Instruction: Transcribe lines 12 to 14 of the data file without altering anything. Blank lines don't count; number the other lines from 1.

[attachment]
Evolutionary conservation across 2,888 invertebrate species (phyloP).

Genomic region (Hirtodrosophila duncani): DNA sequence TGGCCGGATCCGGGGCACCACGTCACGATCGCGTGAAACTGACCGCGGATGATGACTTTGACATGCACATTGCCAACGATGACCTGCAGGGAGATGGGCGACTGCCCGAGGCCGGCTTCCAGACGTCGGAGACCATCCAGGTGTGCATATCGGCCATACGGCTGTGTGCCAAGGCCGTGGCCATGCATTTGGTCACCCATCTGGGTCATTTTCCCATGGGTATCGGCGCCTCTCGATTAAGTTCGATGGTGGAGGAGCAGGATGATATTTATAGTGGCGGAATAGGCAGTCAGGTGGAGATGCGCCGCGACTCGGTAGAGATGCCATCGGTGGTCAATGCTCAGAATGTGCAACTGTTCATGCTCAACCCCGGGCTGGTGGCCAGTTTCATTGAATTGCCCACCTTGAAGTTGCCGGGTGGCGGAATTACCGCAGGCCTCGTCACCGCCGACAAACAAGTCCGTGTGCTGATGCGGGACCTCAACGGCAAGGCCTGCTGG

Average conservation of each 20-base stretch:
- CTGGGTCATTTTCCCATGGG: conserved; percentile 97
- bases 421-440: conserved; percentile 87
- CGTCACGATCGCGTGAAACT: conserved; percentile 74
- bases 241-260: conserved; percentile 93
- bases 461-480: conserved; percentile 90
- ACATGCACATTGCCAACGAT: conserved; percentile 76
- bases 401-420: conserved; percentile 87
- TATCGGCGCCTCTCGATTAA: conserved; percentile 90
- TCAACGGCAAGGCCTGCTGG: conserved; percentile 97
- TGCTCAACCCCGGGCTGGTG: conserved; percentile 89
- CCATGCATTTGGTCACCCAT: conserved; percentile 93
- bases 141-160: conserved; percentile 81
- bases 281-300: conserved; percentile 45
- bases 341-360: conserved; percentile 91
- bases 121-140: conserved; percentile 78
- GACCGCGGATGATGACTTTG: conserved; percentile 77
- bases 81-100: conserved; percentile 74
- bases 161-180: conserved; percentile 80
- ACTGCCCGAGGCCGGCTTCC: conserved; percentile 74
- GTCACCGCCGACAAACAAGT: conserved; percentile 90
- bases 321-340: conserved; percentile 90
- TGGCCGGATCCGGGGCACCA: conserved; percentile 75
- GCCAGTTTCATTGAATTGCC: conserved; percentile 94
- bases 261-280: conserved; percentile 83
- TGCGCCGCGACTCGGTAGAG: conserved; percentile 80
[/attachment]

- TCAACGGCAAGGCCTGCTGG: conserved; percentile 97
- TGCTCAACCCCGGGCTGGTG: conserved; percentile 89
- CCATGCATTTGGTCACCCAT: conserved; percentile 93